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Antonio Vivaldi
An Annotated Bibliography
Stacy Cody
Academic affiliation: Oklahoma State University
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"Antonio Vivaldi (1678- 1741)." The Grove Concise Dictionary of Music. Sadie, Stanley ed. London: Macmillan Press Ltd, 1994. Classical Music Pages. created by Matt Boynick. 1996. 10 October 2000. 12 October 2004.
<http://w3.rz-berlin.mpg.de/cmp/vivaldi.html>. This site is a section out of The Grove (as it is called for short), which is a series that contains information about musical periods, styles, common practices, specific compositions, and composers. Moreover, this site is a bit easier to read than many of the articles. Its purpose is to aide students and musicologist in music research. This site provides a brief biography on Vivaldi. It also provides some information about the amount of pieces he composed. This site helps in the fact that it gives straightforward time periods for when Vivaldi was working for the Pieta. Therefore, it helps in determining where Vivaldi was when he wrote the Gloria composition.

Arnold, Denis. "Orphans and Ladies: The Venetian Conservatories (1680-1790)." Proceedings of the Royal Music Association 89th Sess. (1962-1963): 31-47. In this article Arnold discusses the development of musical training in the Venetian hospitals and orphanages. He discusses how the musical training in these hospitals enhanced the lives of the girls that lived there. The girls were trained by some of the most dominant musicians of the time. These musicians included people such as Giacomo Spada, Giovanni Porta, and Antonio Vivaldi. The girls became a staple for music in Venice. Furthermore, the training in the conservatories was of such high caliber that noble families started to send their own daughters there, for a fee, to be trained by the girls there. The fact that Vivaldi would have been writing music for these girls at the time he wrote his Gloria is significant in an analysis of the piece.

Arnold, Denis. "Vivaldi's Church Music: An Introduction." Early Music 1.2 (1973): 66-74. Arnold strongly compares the church music of the early 18th century to the operatic music of the time in this article. "The operatic idiom was the natural means of expression for most composers of time: they would have been incapable of sincerity if they had consciously avoided it"(66). Vivaldi was no exception to this, is the point that Arnold stresses through out his article. Arnold speaks frequently of the Pieta, the orphanage in which Vivaldi was employed off and on again. The orphanage is were a great number of Vivaldi's sacred pieces were written. Knowing that Vivaldi was writing for young women and in the operatic style tells a lot about the structure and nature of the works he wrote there.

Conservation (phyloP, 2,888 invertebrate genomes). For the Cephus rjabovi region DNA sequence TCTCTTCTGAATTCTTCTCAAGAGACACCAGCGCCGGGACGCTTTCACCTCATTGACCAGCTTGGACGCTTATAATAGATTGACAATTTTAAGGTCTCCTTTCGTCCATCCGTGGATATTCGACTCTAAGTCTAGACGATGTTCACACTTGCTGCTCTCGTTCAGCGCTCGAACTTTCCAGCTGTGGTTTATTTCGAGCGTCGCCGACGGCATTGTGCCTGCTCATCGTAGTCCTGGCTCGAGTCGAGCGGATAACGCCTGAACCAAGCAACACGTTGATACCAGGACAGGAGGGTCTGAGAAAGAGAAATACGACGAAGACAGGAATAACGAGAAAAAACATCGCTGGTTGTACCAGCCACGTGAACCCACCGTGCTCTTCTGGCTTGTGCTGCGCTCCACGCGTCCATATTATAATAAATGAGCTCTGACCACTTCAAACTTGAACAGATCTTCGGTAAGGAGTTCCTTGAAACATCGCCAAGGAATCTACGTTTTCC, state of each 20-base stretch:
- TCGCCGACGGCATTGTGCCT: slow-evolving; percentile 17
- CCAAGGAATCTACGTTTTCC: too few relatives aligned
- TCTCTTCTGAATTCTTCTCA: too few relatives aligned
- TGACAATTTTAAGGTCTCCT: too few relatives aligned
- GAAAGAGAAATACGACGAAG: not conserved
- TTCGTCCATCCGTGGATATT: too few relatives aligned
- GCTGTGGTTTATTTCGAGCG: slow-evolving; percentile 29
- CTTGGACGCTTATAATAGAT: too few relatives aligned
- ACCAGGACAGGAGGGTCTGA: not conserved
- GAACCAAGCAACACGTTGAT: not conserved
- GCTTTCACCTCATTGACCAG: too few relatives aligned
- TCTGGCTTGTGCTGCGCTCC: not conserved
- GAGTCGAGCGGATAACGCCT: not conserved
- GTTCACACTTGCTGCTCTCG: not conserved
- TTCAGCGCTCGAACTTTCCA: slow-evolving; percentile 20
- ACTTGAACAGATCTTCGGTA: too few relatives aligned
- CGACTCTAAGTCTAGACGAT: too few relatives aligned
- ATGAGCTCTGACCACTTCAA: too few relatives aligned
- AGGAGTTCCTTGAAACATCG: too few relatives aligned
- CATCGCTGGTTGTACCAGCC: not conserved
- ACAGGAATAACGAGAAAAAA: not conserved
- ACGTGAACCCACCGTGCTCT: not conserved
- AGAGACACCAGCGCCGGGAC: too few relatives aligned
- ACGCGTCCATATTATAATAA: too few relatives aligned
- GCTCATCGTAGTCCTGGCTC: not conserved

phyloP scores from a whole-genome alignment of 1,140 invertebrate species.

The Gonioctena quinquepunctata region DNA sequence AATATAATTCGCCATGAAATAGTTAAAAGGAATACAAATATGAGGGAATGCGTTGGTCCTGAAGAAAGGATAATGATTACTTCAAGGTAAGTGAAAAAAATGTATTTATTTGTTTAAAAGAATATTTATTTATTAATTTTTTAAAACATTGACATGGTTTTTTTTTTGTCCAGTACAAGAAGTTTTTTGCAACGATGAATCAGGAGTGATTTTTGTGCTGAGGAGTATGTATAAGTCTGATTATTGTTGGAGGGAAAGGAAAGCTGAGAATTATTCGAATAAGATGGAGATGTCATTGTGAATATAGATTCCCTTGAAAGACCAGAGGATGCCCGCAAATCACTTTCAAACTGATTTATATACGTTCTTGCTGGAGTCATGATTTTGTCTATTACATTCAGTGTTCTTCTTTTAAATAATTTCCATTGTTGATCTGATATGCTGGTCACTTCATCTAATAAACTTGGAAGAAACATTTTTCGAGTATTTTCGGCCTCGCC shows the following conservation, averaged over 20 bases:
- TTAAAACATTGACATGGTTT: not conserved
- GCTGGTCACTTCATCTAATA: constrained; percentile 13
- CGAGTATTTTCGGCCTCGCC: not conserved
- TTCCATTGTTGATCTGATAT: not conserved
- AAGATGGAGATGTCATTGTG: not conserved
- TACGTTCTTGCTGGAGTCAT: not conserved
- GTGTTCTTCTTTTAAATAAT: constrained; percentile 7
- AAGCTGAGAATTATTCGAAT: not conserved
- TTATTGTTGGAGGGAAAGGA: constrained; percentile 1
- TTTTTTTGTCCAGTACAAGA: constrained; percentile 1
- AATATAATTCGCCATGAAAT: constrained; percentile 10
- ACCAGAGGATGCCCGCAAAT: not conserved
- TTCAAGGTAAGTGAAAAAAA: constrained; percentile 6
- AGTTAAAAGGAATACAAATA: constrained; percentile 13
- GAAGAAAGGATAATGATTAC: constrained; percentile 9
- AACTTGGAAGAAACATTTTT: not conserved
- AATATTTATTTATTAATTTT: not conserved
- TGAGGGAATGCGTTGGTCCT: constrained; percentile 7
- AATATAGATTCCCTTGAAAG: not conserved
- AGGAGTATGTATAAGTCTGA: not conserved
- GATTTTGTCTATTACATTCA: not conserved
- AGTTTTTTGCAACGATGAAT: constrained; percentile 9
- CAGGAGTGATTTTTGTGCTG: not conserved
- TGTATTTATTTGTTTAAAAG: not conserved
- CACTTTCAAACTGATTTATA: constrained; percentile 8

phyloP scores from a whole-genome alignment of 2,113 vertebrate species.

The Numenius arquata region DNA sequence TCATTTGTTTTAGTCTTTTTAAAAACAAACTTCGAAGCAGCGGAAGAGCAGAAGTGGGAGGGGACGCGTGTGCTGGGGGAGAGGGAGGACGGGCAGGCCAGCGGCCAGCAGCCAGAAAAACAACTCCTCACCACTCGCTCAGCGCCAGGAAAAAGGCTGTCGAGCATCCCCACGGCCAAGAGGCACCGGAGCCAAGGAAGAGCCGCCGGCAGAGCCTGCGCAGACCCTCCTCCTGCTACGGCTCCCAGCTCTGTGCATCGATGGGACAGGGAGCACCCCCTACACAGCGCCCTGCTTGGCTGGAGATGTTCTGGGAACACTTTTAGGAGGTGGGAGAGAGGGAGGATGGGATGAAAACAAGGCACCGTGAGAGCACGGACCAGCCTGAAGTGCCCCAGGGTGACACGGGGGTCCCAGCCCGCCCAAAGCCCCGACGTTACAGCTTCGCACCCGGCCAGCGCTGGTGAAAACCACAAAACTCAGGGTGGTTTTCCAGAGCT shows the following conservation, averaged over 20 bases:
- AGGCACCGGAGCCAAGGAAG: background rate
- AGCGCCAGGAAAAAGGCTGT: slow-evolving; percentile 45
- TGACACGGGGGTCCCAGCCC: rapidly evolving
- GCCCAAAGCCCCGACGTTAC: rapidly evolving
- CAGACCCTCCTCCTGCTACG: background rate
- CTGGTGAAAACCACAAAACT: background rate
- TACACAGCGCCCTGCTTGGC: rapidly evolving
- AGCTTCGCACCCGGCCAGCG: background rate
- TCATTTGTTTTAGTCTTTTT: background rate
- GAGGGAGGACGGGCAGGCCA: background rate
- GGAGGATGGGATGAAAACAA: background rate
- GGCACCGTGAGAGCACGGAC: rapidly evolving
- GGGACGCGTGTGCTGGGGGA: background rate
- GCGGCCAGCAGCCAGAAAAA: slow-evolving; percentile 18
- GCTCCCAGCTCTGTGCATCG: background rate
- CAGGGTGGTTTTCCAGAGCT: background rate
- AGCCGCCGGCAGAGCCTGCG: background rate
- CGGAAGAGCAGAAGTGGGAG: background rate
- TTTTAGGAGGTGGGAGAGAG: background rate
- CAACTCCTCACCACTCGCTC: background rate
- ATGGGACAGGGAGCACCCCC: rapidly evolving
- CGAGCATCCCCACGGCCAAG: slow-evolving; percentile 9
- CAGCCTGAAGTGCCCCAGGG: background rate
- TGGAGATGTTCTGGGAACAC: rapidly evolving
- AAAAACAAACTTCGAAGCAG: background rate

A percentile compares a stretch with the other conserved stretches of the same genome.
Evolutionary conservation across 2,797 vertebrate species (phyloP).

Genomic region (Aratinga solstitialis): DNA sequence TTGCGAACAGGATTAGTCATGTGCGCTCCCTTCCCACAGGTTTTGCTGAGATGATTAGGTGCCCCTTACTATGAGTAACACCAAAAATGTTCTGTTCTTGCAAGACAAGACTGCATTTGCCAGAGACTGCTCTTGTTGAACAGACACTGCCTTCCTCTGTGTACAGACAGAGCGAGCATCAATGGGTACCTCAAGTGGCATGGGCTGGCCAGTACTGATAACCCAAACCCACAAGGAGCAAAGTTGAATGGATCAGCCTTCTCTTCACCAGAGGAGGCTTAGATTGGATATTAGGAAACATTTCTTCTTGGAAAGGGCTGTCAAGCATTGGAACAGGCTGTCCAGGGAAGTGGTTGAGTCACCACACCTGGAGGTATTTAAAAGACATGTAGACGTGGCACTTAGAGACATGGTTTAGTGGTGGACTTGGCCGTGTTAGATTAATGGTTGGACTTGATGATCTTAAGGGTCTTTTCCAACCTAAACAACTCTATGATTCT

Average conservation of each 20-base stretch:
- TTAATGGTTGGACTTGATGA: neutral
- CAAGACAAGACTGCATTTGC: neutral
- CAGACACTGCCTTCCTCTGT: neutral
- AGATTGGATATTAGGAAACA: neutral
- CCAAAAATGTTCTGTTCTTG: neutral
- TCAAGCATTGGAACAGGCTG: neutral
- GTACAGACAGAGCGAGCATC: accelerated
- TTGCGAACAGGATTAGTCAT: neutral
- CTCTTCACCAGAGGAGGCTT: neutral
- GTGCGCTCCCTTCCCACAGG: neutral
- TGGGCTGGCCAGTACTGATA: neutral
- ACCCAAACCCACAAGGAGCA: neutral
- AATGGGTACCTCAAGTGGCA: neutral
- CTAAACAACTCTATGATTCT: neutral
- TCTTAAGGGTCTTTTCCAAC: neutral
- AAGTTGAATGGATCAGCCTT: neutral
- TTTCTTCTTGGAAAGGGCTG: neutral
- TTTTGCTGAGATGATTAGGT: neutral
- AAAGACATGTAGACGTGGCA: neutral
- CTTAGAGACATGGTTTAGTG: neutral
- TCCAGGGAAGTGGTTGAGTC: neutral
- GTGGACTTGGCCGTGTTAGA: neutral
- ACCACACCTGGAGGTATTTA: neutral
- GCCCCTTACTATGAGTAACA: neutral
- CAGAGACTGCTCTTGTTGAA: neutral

Landon, H.C. Robbins. Vivaldi Voice of the Baroque. New York: Thames and Hudson, Inc., 1993. Landon gives a very in-depth analysis of Vivaldi's compositions. He compares and contrasts various works and provides sources for some of these compositions. This book is helpful because of its extreme detail and clarity. In terms of its terminology, this book is defiantly for experts in musicology. However, the book is not too wordy to where that someone with a slight knowledge of music theory would not be able to understand it. The analysis that Landon provides aides in the determination of whether or not the Gloria composition was written for the Pieta. Landon also provides possible reasons for the Gloria's popularity.

Pincherle, Marc. "Vivaldi and the "Ospitali" of Venice." The Musical Quarterly 24.3 (1938): 300-12. In this article Pincherle examines the process of Vivaldi's orchestral development during the time he was at the Pieta. Pincherle talks about the Pieta as being a laboratory for Vivaldi to experiment in. The article seems to imply that Vivaldi used the choir and orchestra at the Pieta as tools to test out new techniques and to analyze his own pieces. Pincherle suggest that the Pieta, though not the sole element behind Vivaldi's development, was a place in which he could realize his full potential. This is helpful in the analysis of the Gloria in that it explains how Vivaldi used the choir and orchestra of the Pieta and can explain why he composed certain movements in the way that he did.